I just thought I'd share some of the lessons I learnt, and I that checking out this blog entry might save you a bit of time if you need to do something similar.
So, it's been a very interesting week for me learning how we might be able to accept online donations and payments from our Members directly online.
We are currently configuring our Salesforce.com system and I was initially very encouraged when a quick look on the AppExchange showed more than 20 different applications that promised "simple" online payment processing.
Some of the top providers listed at the time we were researching options included:
I was amazed that Salesforce.com didn't have any sort of payment processing functionality out of the box, but several of the application providers I spoke to explained that they focus on the core Customer Relationship Management (CRM) side of the system and encourage 3rd party developers to maintain an ecosystem of related apps.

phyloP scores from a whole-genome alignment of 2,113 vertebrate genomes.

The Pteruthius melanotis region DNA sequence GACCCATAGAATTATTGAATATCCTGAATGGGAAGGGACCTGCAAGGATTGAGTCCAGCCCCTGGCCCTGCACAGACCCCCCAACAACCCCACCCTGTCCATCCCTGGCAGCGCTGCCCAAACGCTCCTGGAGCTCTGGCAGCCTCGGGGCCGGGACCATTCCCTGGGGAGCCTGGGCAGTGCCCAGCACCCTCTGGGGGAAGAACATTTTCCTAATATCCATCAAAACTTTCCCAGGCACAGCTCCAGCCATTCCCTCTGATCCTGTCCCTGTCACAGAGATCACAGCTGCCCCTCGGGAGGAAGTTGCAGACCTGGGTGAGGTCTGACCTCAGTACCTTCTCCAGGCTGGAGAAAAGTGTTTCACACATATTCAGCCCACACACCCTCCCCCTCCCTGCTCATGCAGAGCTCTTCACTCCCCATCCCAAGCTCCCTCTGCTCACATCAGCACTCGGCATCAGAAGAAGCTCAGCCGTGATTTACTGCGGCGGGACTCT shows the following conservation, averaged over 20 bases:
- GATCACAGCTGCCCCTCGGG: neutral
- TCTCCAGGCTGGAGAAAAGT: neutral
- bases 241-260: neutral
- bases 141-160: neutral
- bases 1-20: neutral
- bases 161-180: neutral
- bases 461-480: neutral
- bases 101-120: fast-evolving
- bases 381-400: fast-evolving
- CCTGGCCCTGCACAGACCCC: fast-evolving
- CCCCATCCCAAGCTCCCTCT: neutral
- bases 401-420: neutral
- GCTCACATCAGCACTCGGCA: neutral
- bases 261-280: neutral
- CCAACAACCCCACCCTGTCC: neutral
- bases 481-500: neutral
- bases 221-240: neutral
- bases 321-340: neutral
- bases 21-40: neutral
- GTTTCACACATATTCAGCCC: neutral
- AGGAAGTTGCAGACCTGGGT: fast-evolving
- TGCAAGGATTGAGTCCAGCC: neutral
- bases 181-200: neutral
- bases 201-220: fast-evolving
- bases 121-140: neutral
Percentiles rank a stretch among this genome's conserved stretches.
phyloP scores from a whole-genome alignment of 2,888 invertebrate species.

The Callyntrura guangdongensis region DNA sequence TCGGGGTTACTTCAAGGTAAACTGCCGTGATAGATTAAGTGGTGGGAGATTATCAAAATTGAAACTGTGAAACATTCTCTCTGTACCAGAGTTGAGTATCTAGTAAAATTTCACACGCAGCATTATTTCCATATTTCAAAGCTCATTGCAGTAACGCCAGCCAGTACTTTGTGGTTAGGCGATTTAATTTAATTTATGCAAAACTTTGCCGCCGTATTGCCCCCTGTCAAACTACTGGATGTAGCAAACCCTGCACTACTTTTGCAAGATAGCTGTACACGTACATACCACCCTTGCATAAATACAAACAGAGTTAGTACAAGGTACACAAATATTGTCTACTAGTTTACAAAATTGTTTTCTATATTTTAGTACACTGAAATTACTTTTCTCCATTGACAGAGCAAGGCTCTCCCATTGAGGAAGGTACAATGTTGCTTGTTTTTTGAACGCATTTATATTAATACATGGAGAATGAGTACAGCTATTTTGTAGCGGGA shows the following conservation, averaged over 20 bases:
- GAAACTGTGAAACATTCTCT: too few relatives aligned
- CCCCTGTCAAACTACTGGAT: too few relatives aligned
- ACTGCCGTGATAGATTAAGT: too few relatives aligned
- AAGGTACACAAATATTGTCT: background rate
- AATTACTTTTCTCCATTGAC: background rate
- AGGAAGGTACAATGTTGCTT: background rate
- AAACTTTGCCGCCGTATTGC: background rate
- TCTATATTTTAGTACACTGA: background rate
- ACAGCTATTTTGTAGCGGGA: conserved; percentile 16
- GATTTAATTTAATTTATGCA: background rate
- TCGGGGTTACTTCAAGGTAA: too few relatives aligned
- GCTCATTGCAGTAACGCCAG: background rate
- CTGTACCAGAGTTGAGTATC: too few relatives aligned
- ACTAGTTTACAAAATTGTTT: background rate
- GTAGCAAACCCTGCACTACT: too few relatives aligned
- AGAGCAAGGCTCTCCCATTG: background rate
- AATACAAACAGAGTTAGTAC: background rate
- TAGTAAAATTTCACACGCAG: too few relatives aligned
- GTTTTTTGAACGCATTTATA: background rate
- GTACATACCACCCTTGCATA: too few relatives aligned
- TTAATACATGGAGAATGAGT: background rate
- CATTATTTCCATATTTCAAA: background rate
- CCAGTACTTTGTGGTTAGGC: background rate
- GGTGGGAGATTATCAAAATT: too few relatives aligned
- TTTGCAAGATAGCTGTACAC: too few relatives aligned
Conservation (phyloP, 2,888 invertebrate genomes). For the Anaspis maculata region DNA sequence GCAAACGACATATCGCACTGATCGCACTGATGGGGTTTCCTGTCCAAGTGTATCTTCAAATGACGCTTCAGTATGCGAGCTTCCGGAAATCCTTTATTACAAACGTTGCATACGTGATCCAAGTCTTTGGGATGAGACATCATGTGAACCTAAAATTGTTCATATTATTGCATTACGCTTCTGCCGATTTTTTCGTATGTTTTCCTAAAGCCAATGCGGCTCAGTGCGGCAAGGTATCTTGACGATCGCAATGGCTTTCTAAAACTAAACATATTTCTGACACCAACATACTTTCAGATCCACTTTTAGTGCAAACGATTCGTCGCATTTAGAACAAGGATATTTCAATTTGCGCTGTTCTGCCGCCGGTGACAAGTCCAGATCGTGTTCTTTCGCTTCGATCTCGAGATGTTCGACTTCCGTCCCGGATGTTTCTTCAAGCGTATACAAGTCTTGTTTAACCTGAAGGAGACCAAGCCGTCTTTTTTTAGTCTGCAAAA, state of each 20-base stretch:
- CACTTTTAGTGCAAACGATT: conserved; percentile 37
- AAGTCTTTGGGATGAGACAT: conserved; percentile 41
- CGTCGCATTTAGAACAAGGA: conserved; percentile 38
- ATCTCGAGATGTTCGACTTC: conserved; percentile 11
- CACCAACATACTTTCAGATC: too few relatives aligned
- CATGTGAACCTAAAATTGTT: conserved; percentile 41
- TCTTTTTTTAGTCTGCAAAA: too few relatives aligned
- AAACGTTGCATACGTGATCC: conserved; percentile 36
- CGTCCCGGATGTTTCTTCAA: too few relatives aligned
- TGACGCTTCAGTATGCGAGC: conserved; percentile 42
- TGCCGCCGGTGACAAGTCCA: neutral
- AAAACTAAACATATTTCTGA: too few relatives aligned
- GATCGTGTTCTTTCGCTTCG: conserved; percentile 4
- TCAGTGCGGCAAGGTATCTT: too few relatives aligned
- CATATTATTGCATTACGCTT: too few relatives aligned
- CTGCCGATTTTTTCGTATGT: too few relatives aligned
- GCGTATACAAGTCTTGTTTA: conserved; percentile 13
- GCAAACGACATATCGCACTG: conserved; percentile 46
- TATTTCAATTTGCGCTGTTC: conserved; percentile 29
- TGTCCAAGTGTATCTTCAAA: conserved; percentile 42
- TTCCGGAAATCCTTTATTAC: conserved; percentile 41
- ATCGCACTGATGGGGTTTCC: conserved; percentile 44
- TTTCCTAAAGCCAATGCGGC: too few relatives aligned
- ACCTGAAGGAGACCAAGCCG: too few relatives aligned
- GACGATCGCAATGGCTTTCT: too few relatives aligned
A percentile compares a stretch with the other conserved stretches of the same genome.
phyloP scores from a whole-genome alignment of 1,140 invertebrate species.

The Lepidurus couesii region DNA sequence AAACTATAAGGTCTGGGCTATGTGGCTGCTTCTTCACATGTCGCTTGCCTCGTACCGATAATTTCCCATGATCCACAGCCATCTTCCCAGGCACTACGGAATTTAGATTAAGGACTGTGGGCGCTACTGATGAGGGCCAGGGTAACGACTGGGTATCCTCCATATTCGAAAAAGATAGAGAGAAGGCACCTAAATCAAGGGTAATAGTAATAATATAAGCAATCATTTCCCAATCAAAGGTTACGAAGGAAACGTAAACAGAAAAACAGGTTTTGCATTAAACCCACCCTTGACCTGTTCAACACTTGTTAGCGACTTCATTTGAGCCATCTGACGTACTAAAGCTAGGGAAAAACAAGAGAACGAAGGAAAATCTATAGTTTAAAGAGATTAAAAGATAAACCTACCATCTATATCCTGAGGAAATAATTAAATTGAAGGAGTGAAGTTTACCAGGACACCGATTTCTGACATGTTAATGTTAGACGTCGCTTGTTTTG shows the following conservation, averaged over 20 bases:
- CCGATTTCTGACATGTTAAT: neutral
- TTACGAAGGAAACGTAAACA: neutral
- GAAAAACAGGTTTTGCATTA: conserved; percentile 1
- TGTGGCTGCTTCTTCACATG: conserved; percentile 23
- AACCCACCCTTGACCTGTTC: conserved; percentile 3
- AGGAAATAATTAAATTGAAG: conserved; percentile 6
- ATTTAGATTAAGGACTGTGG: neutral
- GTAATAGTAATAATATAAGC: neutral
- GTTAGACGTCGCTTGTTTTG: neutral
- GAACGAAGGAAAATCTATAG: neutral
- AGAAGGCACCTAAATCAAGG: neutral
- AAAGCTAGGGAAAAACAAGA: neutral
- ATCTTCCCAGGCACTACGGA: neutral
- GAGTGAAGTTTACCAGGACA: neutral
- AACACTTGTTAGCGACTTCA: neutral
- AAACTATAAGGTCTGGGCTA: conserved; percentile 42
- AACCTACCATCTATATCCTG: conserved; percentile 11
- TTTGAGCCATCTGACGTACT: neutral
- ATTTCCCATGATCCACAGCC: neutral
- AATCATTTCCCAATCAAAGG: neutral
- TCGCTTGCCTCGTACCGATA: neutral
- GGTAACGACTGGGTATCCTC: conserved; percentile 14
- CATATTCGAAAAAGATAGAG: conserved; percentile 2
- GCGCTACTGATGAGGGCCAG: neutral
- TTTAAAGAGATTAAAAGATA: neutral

Playing with the Apps
Being a hands on I.T type my first step was to install and have a play with a number of the apps listed. Their functionality was very similar and it was easy to set up a template invoice, send it via email to a customer, and even manually log in and mark whether a payment was received. So far, so good.
However one of our core requirements was to be able to give customers the option of paying via Credit Card or PayPal and then their payment automatically being tracked within Salesforce.
When is PayPal not PayPal?
Several of the apps stated that they had PayPal payment support but it turns out there are different versions of PayPal in existence and not all are treated equally by the apps. So, a slight diversion whilst I went on a rapid learning curve to learn about PayPal Account Types.